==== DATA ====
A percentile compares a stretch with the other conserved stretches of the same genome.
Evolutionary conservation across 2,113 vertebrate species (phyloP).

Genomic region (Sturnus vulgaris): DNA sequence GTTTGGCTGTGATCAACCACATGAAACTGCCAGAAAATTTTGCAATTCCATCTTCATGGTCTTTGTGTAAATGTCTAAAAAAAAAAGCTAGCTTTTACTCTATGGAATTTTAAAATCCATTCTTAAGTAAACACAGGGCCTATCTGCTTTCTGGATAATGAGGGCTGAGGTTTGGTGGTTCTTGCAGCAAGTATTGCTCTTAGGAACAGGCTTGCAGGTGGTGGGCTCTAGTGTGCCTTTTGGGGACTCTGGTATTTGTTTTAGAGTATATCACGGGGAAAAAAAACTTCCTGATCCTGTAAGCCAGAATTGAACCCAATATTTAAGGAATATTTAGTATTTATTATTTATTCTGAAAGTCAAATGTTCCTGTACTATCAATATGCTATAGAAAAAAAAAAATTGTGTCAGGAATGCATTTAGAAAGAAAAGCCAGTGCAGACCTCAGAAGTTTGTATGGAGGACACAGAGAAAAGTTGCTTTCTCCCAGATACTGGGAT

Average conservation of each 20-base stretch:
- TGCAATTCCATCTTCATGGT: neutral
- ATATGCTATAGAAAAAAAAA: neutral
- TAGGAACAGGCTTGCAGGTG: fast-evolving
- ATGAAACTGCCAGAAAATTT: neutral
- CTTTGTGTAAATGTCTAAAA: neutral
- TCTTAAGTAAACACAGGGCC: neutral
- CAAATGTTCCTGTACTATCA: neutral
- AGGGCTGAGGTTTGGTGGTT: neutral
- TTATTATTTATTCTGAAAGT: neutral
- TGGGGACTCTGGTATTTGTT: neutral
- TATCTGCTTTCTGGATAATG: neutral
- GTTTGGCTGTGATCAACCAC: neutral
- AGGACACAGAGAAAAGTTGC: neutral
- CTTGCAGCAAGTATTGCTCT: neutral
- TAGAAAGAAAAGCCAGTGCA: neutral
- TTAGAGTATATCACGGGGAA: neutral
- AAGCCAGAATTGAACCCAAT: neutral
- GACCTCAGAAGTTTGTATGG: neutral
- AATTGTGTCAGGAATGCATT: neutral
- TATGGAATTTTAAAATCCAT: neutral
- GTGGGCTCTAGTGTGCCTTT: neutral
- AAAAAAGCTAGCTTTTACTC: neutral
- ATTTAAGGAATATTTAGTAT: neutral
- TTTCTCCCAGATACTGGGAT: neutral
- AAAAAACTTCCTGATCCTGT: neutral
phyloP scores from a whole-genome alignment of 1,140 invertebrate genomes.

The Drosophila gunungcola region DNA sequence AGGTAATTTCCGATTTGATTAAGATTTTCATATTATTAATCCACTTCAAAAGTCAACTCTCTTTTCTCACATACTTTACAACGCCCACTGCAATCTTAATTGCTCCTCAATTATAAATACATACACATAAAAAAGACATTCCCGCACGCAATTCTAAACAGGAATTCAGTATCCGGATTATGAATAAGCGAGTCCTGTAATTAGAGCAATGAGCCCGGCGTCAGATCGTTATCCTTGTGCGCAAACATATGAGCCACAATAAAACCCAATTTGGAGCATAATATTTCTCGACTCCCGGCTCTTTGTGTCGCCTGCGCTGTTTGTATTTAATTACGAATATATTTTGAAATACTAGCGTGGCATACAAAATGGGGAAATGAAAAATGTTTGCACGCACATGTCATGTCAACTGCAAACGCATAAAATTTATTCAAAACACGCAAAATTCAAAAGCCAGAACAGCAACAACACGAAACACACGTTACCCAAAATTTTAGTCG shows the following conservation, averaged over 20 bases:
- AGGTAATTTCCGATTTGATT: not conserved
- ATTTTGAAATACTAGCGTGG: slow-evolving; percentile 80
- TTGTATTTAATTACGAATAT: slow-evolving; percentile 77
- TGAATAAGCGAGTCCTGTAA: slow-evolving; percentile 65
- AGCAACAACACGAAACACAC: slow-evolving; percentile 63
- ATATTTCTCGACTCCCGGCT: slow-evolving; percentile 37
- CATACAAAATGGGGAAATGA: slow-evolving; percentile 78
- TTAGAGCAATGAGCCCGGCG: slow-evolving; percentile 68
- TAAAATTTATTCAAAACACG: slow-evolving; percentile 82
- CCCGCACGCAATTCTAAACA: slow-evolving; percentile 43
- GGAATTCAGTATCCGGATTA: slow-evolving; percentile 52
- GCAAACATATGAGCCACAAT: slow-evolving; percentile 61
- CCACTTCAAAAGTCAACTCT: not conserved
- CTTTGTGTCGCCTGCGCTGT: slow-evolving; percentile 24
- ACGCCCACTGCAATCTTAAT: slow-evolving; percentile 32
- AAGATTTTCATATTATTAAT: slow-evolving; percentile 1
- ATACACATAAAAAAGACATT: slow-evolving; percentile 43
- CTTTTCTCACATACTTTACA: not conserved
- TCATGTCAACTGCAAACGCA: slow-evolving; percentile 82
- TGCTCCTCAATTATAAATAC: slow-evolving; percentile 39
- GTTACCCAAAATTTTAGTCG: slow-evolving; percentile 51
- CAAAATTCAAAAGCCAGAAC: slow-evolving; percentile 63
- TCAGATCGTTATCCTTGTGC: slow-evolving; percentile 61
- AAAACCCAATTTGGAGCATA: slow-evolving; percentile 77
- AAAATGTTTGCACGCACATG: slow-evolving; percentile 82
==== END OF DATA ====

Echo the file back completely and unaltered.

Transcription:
A percentile compares a stretch with the other conserved stretches of the same genome.
Evolutionary conservation across 2,113 vertebrate species (phyloP).

Genomic region (Sturnus vulgaris): DNA sequence GTTTGGCTGTGATCAACCACATGAAACTGCCAGAAAATTTTGCAATTCCATCTTCATGGTCTTTGTGTAAATGTCTAAAAAAAAAAGCTAGCTTTTACTCTATGGAATTTTAAAATCCATTCTTAAGTAAACACAGGGCCTATCTGCTTTCTGGATAATGAGGGCTGAGGTTTGGTGGTTCTTGCAGCAAGTATTGCTCTTAGGAACAGGCTTGCAGGTGGTGGGCTCTAGTGTGCCTTTTGGGGACTCTGGTATTTGTTTTAGAGTATATCACGGGGAAAAAAAACTTCCTGATCCTGTAAGCCAGAATTGAACCCAATATTTAAGGAATATTTAGTATTTATTATTTATTCTGAAAGTCAAATGTTCCTGTACTATCAATATGCTATAGAAAAAAAAAAATTGTGTCAGGAATGCATTTAGAAAGAAAAGCCAGTGCAGACCTCAGAAGTTTGTATGGAGGACACAGAGAAAAGTTGCTTTCTCCCAGATACTGGGAT

Average conservation of each 20-base stretch:
- TGCAATTCCATCTTCATGGT: neutral
- ATATGCTATAGAAAAAAAAA: neutral
- TAGGAACAGGCTTGCAGGTG: fast-evolving
- ATGAAACTGCCAGAAAATTT: neutral
- CTTTGTGTAAATGTCTAAAA: neutral
- TCTTAAGTAAACACAGGGCC: neutral
- CAAATGTTCCTGTACTATCA: neutral
- AGGGCTGAGGTTTGGTGGTT: neutral
- TTATTATTTATTCTGAAAGT: neutral
- TGGGGACTCTGGTATTTGTT: neutral
- TATCTGCTTTCTGGATAATG: neutral
- GTTTGGCTGTGATCAACCAC: neutral
- AGGACACAGAGAAAAGTTGC: neutral
- CTTGCAGCAAGTATTGCTCT: neutral
- TAGAAAGAAAAGCCAGTGCA: neutral
- TTAGAGTATATCACGGGGAA: neutral
- AAGCCAGAATTGAACCCAAT: neutral
- GACCTCAGAAGTTTGTATGG: neutral
- AATTGTGTCAGGAATGCATT: neutral
- TATGGAATTTTAAAATCCAT: neutral
- GTGGGCTCTAGTGTGCCTTT: neutral
- AAAAAAGCTAGCTTTTACTC: neutral
- ATTTAAGGAATATTTAGTAT: neutral
- TTTCTCCCAGATACTGGGAT: neutral
- AAAAAACTTCCTGATCCTGT: neutral
phyloP scores from a whole-genome alignment of 1,140 invertebrate genomes.

The Drosophila gunungcola region DNA sequence AGGTAATTTCCGATTTGATTAAGATTTTCATATTATTAATCCACTTCAAAAGTCAACTCTCTTTTCTCACATACTTTACAACGCCCACTGCAATCTTAATTGCTCCTCAATTATAAATACATACACATAAAAAAGACATTCCCGCACGCAATTCTAAACAGGAATTCAGTATCCGGATTATGAATAAGCGAGTCCTGTAATTAGAGCAATGAGCCCGGCGTCAGATCGTTATCCTTGTGCGCAAACATATGAGCCACAATAAAACCCAATTTGGAGCATAATATTTCTCGACTCCCGGCTCTTTGTGTCGCCTGCGCTGTTTGTATTTAATTACGAATATATTTTGAAATACTAGCGTGGCATACAAAATGGGGAAATGAAAAATGTTTGCACGCACATGTCATGTCAACTGCAAACGCATAAAATTTATTCAAAACACGCAAAATTCAAAAGCCAGAACAGCAACAACACGAAACACACGTTACCCAAAATTTTAGTCG shows the following conservation, averaged over 20 bases:
- AGGTAATTTCCGATTTGATT: not conserved
- ATTTTGAAATACTAGCGTGG: slow-evolving; percentile 80
- TTGTATTTAATTACGAATAT: slow-evolving; percentile 77
- TGAATAAGCGAGTCCTGTAA: slow-evolving; percentile 65
- AGCAACAACACGAAACACAC: slow-evolving; percentile 63
- ATATTTCTCGACTCCCGGCT: slow-evolving; percentile 37
- CATACAAAATGGGGAAATGA: slow-evolving; percentile 78
- TTAGAGCAATGAGCCCGGCG: slow-evolving; percentile 68
- TAAAATTTATTCAAAACACG: slow-evolving; percentile 82
- CCCGCACGCAATTCTAAACA: slow-evolving; percentile 43
- GGAATTCAGTATCCGGATTA: slow-evolving; percentile 52
- GCAAACATATGAGCCACAAT: slow-evolving; percentile 61
- CCACTTCAAAAGTCAACTCT: not conserved
- CTTTGTGTCGCCTGCGCTGT: slow-evolving; percentile 24
- ACGCCCACTGCAATCTTAAT: slow-evolving; percentile 32
- AAGATTTTCATATTATTAAT: slow-evolving; percentile 1
- ATACACATAAAAAAGACATT: slow-evolving; percentile 43
- CTTTTCTCACATACTTTACA: not conserved
- TCATGTCAACTGCAAACGCA: slow-evolving; percentile 82
- TGCTCCTCAATTATAAATAC: slow-evolving; percentile 39
- GTTACCCAAAATTTTAGTCG: slow-evolving; percentile 51
- CAAAATTCAAAAGCCAGAAC: slow-evolving; percentile 63
- TCAGATCGTTATCCTTGTGC: slow-evolving; percentile 61
- AAAACCCAATTTGGAGCATA: slow-evolving; percentile 77
- AAAATGTTTGCACGCACATG: slow-evolving; percentile 82